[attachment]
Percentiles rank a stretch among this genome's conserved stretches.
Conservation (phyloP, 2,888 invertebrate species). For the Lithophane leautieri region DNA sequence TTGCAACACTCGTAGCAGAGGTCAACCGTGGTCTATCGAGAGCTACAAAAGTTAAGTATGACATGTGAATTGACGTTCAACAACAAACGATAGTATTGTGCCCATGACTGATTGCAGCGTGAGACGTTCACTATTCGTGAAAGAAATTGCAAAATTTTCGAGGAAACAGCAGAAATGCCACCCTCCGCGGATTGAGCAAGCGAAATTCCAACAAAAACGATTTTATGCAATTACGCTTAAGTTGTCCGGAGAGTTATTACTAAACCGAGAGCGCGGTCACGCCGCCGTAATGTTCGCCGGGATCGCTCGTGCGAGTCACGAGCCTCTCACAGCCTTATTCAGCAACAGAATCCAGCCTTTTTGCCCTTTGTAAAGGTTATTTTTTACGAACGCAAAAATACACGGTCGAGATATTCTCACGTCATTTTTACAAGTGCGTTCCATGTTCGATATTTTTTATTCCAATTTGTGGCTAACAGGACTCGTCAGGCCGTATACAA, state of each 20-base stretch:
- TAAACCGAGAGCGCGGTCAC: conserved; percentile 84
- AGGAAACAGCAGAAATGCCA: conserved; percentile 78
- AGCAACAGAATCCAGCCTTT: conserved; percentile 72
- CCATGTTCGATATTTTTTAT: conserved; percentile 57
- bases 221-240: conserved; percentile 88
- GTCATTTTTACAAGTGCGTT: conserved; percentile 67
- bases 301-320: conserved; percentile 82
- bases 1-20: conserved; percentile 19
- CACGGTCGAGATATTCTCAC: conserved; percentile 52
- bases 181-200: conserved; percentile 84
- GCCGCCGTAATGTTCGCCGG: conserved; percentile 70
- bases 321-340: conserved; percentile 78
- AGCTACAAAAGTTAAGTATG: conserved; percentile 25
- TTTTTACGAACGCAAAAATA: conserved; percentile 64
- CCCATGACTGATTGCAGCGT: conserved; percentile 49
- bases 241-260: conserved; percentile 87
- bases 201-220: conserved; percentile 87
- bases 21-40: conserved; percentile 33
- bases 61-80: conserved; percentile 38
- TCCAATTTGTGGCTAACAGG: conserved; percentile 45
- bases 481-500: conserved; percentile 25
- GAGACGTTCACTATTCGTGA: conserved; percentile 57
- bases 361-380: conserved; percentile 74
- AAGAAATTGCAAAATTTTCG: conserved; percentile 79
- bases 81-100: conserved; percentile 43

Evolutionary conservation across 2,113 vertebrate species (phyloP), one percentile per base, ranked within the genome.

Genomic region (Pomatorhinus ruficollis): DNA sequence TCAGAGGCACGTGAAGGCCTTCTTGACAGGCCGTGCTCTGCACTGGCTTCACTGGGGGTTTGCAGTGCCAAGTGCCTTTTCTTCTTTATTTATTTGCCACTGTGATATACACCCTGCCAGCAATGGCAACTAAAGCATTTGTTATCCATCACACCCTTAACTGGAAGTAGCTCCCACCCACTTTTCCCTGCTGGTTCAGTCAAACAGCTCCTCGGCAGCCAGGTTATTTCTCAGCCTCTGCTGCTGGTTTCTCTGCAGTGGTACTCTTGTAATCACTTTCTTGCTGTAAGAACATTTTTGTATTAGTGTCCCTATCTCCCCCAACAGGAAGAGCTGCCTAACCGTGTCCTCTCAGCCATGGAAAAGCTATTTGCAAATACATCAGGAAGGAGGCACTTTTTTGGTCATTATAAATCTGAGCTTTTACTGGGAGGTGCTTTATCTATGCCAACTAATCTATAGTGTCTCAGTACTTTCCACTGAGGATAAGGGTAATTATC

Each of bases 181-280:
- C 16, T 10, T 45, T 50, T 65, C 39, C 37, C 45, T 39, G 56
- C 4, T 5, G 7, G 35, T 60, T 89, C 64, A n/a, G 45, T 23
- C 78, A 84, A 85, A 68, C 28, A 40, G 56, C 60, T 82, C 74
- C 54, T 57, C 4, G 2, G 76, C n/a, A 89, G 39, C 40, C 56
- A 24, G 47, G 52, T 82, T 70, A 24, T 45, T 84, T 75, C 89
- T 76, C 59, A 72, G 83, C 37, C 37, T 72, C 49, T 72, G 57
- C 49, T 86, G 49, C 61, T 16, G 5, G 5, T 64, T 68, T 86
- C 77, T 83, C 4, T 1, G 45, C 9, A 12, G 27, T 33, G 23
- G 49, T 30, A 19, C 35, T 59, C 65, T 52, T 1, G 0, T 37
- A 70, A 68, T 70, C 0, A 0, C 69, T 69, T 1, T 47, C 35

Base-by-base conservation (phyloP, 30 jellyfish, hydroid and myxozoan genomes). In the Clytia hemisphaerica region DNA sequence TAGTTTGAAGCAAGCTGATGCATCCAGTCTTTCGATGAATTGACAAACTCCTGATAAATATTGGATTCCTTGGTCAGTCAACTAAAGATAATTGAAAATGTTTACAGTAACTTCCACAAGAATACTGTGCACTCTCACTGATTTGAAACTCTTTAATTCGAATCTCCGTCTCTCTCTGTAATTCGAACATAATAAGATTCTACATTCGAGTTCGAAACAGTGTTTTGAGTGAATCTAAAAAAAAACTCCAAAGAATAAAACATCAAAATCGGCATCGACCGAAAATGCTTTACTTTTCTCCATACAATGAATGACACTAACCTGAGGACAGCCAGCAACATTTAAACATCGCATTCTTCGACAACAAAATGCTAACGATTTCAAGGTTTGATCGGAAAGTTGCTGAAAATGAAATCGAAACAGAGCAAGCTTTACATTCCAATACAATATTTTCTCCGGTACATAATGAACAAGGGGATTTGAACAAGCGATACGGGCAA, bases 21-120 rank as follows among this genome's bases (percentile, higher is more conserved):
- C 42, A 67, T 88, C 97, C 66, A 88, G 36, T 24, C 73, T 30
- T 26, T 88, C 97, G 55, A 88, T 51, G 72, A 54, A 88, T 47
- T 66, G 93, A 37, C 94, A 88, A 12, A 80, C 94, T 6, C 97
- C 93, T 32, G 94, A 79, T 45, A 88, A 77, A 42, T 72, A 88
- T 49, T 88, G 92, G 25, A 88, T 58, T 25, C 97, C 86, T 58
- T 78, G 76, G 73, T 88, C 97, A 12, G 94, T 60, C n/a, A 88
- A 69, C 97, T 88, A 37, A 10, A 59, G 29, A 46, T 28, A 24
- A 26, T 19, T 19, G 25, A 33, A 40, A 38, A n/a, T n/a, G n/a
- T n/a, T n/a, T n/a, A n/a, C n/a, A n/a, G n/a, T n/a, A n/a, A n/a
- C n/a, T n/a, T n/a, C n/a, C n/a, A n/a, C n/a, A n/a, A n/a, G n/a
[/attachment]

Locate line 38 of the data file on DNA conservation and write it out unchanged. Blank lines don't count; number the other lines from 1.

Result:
- C 77, T 83, C 4, T 1, G 45, C 9, A 12, G 27, T 33, G 23